written by Rudy Logan
As a Network Builder at IMPACT Silver Spring, in collaboration with Young People for Progress it’s been my pleasure to facilitate bi-weekly, online discussions for a group of mostly BIPOC young adults. Since concluding the planning phase with YPP’s President, Danielle Blocker, the group has explored themes of abolition, defunding, restorative justice, transformative justice and the Montgomery County Public Schools’ (MCPS) Resource Officers (SROs) and Community Resource Officers (CROs) programs. The discussion group is composed of one current and numerous former MCPS students, community workers, organizers, and residents from across Montgomery County, but predominantly East County. Andrew Price, a member of both the East County Book Club and a participant of the Criminal Justice Discussion space, describes the latter as “a place of empowerment.”
What makes this group unique in the Montgomery County landscape is that not only does this group take up questions of policy, but also holistic social transformation — meaning a comprehensive process of change encompassing the mind, body, and spirit.
While exchanging knowledge and experiences, we’re building a rapport with one another. Our conversations centered the Justice in America podcast episodes in relation to our local context, knowledge, and experiences. Hosted by Josie Duffy Rice, this podcast proves to be an invaluable conversation partner, hosting a range of people working to address root causes of crime and harm, while pursuing abolition. There are scholars and organizers such as Mariame Kaba, Derecka Purnell, and Elizabeth Hinton to provide us with historical analysis of the U.S. prison system, and critical insights regarding abolition.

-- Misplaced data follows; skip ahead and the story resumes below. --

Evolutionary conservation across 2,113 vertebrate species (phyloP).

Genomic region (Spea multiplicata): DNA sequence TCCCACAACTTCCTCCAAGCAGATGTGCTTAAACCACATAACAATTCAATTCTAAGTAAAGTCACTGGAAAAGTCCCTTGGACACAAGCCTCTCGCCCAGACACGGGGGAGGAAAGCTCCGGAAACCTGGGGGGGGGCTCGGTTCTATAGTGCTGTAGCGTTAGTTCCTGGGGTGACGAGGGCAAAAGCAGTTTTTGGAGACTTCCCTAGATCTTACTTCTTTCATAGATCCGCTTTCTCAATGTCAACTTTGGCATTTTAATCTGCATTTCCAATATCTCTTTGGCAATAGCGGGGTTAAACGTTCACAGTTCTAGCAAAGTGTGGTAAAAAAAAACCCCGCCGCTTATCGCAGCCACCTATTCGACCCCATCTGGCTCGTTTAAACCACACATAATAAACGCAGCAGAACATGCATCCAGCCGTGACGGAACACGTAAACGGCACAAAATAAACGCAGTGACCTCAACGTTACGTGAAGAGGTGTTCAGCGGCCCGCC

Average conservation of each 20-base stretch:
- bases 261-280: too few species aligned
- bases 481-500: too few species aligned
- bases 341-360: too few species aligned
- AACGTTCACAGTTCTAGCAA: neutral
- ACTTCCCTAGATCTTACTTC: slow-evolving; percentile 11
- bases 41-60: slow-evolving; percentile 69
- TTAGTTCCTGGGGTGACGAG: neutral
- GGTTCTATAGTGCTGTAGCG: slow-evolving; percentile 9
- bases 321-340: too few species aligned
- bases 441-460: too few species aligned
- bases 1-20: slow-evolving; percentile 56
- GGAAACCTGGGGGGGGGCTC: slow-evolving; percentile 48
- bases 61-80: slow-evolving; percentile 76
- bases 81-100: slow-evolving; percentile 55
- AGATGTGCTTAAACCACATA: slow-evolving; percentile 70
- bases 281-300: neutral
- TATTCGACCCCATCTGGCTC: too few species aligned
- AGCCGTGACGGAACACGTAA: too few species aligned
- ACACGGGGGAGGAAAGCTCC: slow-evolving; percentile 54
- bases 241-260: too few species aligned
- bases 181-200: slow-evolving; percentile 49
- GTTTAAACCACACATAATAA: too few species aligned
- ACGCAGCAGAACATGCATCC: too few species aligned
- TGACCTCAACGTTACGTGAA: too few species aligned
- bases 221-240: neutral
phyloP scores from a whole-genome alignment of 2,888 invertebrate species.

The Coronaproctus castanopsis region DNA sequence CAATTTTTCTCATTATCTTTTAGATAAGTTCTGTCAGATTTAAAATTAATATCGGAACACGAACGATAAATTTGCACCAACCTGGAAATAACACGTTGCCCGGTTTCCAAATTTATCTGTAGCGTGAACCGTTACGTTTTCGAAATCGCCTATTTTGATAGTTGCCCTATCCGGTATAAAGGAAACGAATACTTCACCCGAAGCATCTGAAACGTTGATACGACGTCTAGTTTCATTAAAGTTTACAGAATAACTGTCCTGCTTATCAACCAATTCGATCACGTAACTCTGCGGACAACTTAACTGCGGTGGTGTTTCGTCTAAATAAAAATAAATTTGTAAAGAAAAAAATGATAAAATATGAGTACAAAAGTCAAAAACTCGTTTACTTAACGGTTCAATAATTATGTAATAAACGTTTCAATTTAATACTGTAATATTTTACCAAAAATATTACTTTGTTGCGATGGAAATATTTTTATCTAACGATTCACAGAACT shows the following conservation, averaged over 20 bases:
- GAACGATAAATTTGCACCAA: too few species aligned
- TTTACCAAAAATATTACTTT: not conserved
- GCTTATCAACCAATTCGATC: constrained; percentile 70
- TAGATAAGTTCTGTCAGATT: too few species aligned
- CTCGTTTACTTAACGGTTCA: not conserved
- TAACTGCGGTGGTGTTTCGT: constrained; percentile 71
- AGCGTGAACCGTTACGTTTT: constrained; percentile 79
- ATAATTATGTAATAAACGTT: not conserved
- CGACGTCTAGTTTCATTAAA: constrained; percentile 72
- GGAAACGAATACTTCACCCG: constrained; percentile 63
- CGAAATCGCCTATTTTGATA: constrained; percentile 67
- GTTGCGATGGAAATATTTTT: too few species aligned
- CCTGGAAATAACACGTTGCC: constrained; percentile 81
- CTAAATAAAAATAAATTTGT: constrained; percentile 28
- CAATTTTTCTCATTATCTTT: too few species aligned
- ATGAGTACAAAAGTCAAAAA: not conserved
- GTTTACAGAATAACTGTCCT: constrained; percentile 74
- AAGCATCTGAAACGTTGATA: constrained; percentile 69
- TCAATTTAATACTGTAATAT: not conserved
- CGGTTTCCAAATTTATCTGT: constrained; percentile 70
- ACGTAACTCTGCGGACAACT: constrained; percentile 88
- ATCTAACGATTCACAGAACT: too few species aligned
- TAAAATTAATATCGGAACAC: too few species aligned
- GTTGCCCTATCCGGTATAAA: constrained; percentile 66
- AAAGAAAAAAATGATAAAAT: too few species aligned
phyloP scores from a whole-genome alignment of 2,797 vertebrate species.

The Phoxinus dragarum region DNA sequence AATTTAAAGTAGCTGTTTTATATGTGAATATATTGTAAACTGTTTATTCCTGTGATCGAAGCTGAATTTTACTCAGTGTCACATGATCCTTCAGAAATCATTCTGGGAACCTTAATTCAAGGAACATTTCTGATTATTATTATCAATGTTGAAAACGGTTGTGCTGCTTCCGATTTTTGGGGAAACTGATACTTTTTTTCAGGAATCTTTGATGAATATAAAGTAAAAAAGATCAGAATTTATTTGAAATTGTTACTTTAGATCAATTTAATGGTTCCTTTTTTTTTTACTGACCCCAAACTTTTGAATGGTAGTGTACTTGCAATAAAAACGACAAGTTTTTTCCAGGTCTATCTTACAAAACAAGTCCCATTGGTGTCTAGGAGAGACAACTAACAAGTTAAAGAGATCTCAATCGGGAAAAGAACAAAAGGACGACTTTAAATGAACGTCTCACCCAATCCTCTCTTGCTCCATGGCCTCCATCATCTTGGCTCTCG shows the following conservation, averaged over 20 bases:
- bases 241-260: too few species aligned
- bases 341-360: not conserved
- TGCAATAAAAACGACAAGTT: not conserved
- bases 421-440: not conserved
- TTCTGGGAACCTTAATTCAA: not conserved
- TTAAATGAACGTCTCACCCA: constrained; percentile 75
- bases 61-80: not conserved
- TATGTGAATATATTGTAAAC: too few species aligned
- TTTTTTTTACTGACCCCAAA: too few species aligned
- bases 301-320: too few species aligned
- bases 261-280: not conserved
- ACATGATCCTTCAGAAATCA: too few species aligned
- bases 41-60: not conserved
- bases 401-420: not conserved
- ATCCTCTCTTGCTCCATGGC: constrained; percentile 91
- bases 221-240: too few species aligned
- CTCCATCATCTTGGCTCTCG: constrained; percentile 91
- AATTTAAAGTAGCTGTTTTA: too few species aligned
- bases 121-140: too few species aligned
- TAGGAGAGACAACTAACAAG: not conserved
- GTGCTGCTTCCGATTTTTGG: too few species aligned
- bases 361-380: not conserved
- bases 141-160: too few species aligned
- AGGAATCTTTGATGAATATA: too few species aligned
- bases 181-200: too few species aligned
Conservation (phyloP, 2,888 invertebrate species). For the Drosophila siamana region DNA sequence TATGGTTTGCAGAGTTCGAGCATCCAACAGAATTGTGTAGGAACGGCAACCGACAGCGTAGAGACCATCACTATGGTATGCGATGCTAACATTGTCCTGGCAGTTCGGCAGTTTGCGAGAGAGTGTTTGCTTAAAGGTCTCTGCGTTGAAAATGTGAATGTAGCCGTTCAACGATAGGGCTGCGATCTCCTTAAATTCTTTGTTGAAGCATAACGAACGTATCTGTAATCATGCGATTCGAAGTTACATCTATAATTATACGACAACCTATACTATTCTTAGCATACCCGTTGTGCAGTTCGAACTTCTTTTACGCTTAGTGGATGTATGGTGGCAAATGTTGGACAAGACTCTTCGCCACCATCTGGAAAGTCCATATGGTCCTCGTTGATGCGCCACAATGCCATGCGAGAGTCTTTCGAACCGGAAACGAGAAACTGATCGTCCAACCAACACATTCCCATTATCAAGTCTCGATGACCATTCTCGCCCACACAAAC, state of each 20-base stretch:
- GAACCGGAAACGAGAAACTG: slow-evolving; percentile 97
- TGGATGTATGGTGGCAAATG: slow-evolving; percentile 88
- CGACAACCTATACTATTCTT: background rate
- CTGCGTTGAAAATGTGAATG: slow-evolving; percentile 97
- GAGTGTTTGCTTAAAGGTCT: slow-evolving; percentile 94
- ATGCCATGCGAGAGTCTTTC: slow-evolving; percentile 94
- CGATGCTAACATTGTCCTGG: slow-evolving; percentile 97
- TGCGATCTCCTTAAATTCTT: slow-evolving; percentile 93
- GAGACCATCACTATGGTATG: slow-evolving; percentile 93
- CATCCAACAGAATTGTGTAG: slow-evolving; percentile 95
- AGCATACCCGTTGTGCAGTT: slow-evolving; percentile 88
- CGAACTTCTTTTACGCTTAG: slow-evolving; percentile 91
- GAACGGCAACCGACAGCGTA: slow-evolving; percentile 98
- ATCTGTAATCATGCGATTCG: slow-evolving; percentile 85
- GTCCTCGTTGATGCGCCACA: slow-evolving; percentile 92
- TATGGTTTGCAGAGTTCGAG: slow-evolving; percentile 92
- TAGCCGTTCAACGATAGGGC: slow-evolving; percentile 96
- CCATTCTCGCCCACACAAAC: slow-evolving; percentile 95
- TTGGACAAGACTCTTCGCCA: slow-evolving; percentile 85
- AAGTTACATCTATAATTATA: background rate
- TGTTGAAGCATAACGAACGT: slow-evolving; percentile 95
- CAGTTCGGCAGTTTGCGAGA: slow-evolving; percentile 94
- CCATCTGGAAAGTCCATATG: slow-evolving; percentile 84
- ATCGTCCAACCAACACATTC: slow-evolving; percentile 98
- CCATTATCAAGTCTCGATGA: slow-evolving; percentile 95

Pursuing collective liberation requires a holistic process–weaving together the interior and exterior life. Within this space we situate ourselves in Montgomery County, Maryland within a national context consumed with questions around defunding the police, abolition, restorative justice, school resource officers, public education, policing, and incarceration. We trace these issues within our local context–ruminating over policy, practice, and educational resources that lend towards a region and school system less susceptible to impunity and its accompanying racial disparities within education and the criminal justice system.
Ultimately, in this discussion space we are capacity-building on a relational, intellectual, and social grassroots advocacy level. The hope is that this space can catalyze new spaces where transformative justice capacity building can take place–resolving root causes of conflict and harm, while enriching social and political networks at the individual and neighborhood level.